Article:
The "Flying Mustang" prototype is the headlining star at Dana Mecum's 33rd Original Spring Classic.


There's always a wide variety of cars to expect at any auction, especially one such as Mecum. Dana Mecum's 33rd Original Spring Classic will be held this July 10-18 at the Indiana State Fairgrounds in Indianapolis. Scheduled to cross the auction block is John Atzbach's enviable car collection, and that includes the 1965 Shelby GT350R Competition Model, also known as the "Flying Mustang", that was very first one built.

<img src="1965_Shelby_Prototype_13.jpg" alt="The 1965 Shelby GT350R prototype">

This particular GT350R has quite the history. Ken Miles piloted this GT350R at Green Valley Raceway on February 14, 1965, and it was the very first Shelby Mustang entered competitively in a sanctioned event. During this race, Ken Miles made history by nabbing first place. To make it even sweeter, one of the best and most notable photos ever taken in motorsports history shows the Shelby airborne with all wheels off the ground and in the air.

It's safe to say that this is quite a unique and special car about to hit the auction stage being a prototype Shelby Mustang GT350R, and attached to a name like Ken Miles, well-known race car driver.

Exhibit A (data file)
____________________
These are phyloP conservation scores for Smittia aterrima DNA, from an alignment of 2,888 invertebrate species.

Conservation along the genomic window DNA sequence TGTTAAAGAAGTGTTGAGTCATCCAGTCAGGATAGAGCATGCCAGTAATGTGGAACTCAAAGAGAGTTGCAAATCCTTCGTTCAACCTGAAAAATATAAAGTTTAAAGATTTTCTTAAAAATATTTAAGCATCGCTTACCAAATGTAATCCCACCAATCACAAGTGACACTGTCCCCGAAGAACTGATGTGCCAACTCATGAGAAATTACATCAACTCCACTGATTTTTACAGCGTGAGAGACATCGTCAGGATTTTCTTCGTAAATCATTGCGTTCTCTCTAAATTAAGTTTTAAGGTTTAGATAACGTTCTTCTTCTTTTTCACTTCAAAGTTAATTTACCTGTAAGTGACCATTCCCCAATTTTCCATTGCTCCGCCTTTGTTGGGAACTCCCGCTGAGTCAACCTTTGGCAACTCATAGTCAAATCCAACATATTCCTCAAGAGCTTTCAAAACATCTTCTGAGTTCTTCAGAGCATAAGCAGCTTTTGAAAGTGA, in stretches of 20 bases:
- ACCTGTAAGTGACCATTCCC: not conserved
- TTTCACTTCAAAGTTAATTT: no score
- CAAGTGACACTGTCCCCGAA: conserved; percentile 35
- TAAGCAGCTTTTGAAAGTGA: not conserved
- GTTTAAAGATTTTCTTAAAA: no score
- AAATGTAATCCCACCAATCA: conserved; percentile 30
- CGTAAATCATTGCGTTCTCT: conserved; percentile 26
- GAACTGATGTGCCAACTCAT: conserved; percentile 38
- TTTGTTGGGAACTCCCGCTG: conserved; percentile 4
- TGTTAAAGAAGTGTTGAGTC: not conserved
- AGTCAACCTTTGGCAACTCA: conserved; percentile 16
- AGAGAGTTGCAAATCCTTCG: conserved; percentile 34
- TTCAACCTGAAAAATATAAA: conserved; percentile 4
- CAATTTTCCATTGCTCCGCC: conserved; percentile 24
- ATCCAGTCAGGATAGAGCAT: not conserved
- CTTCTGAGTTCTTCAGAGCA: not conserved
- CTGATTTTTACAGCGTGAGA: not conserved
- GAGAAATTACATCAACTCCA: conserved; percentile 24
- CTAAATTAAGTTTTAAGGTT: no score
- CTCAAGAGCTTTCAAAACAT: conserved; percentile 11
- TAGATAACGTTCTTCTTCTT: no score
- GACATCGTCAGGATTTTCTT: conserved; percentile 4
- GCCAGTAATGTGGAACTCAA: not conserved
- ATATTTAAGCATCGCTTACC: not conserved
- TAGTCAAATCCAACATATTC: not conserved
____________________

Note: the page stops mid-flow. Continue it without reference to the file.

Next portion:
A couple months ago, the original Bullitt Mustang made history as it brought in $3.74 million at the Mecum auction in Kissimmee back in January, making it the most expensive Mustang to ever be sold at auction. Some organizers believe that this historic Shelby Mustang prototype may actually break that record just set by the Bullitt.

Given chassis 5R002, this is indeed one of the most incredible and iconic American classic cars. This car served as a rolling test bed which helped build the second car (5R001), as well as an engineering mule for Shelby. A total of 34 of the R models were produced for customers.

Back in 1966, the prototype was sold to Bill Clawson, and he made sure every little thing was documented on the car. Engine failures happened, and Clawson reached out to Ford where he obtained a GT40 engine that was fully race-prepped but was never really supposed to leave the automaker's hands due to it being the Ford 'XE' experimental unit. That engine still resides under the hood.

Back in 2010, this car was restored to its original racing specs once John Atzbach got his hands on it, and that was a process that took four long years and the help of enthusiasts and old Shelby employees who had a hand in the building the car. Afterwards, the car took home a Best in Class Award in 2014 at Amelia Island.

Check out the 1965 Shelby GT350R prototype Mecum auction listing here.